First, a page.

Stanley Clermont

Electrical Engineering – Class of 2011

Stanley became the sole breadwinner for a dozen people after the January 2010 earthquake destroyed his cousin’s house in Port-au-Prince. Thanks to HELP, Stanley landed a job as an interpreter for the British Red Cross, where he could make use of his English skills.

Stanley’s real passion, however, is electrical engineering. “I’m more comfortable with electrical machines and production problems than translation work,” he says. He’s wanted to study the subject since childhood. His father is dead and his mother’s unemployed, and, as the first in his family to go to college, Stanley says he wouldn’t be where he is today without HELP. “My scholarship at HELP has allowed me to move forward academically and as a person. This important progress has brought nothing but deep and unwavering hope to my family.”

In April 2010, Stanley was selected to represent HELP at the annual conference of the Clinton Global Initiative University (CGIU) in Miami, FL. He sat on a panel of the closing plenary session titled “Moving Forward in Haiti”, with former President Bill Clinton, award-winning Haitian writer, Edwidge Dandicat, and professional football player, Pierre Garcon. Stanley spoke eloquently about the impact that his HELP scholarship and university education have had on his life.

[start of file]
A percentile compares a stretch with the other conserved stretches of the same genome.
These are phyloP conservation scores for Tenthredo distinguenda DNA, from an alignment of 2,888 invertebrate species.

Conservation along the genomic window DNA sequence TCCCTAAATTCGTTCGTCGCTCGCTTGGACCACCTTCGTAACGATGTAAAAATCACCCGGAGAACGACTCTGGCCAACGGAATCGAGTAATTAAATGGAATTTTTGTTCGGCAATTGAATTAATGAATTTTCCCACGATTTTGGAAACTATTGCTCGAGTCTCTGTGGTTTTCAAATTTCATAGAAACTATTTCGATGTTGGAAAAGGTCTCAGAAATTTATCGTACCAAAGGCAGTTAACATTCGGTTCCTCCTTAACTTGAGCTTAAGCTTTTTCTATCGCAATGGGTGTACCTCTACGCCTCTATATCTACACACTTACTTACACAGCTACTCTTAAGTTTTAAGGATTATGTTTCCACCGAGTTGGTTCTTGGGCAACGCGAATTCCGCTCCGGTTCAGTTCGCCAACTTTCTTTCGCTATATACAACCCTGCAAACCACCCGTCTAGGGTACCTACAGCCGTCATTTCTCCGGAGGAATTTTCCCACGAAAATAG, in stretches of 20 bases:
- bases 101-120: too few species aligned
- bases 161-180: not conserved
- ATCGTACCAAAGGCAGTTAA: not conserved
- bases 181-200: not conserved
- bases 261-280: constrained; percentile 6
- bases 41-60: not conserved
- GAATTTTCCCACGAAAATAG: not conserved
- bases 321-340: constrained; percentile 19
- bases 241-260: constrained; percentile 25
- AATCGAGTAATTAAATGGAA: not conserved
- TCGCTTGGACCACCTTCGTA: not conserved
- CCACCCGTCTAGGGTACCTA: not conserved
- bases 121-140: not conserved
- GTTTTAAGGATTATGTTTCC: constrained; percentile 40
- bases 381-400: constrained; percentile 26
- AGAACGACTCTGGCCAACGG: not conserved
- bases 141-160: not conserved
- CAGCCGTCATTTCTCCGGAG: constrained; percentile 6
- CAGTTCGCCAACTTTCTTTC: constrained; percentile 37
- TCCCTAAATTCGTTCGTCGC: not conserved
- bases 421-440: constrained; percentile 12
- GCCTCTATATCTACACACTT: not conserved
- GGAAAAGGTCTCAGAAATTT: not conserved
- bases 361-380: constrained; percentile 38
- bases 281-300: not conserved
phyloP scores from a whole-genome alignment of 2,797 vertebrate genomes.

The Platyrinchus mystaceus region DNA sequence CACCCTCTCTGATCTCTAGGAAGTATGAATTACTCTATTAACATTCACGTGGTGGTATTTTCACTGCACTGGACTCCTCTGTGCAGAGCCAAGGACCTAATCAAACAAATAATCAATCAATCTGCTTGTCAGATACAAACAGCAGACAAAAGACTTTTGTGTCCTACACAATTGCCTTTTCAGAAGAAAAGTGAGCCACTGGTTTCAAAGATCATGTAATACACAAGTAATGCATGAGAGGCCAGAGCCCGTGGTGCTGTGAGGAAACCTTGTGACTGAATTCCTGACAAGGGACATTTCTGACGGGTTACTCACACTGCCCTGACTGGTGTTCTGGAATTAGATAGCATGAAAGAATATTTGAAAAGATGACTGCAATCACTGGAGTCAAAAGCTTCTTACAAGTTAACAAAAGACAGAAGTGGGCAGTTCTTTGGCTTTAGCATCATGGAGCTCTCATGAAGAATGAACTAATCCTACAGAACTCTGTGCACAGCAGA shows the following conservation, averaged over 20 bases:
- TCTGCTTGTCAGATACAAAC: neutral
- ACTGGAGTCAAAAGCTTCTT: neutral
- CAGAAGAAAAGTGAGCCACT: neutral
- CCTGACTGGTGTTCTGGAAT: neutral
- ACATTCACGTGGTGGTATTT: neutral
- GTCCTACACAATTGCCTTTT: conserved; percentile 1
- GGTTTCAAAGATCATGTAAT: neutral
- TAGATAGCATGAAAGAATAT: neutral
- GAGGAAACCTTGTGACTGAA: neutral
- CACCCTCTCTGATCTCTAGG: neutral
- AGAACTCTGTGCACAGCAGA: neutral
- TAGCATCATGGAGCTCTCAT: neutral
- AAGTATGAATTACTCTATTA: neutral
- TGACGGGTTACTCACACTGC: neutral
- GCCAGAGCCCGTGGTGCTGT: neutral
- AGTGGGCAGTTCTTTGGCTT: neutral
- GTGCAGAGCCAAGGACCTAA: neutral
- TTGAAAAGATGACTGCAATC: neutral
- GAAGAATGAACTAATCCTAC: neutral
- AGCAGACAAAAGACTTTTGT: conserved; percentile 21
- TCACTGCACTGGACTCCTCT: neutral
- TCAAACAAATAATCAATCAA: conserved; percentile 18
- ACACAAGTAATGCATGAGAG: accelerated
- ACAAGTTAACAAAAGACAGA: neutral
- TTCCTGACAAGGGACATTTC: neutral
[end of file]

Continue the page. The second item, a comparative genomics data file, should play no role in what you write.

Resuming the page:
In addition, Stanley spent the fall 2010 term at Virginia Polytechnic Institute (Virginia Tech) in Blacksburg, VA, after being chosen to participate in a special internship program to assist Haitian university students with the completion of their final-year thesis projects. His time at Virginia Tech was very productive, and Stanley was able to finish his thesis on designing and building a solar-powered water pump and filter.

Upon his return to Haiti in December 2010, Stanley was hired by his alma mater, Quisqueya University, to install the system he developed in his thesis project. Today, Stanley works with E-Power, a Haitian-owned company that opened a state-of-the-art 30-megawatt power plant in early 2011. The new plant will boost energy capacity in Port-au-Prince by 40%, has created hundreds of jobs, and contributes to Haiti’s economic development.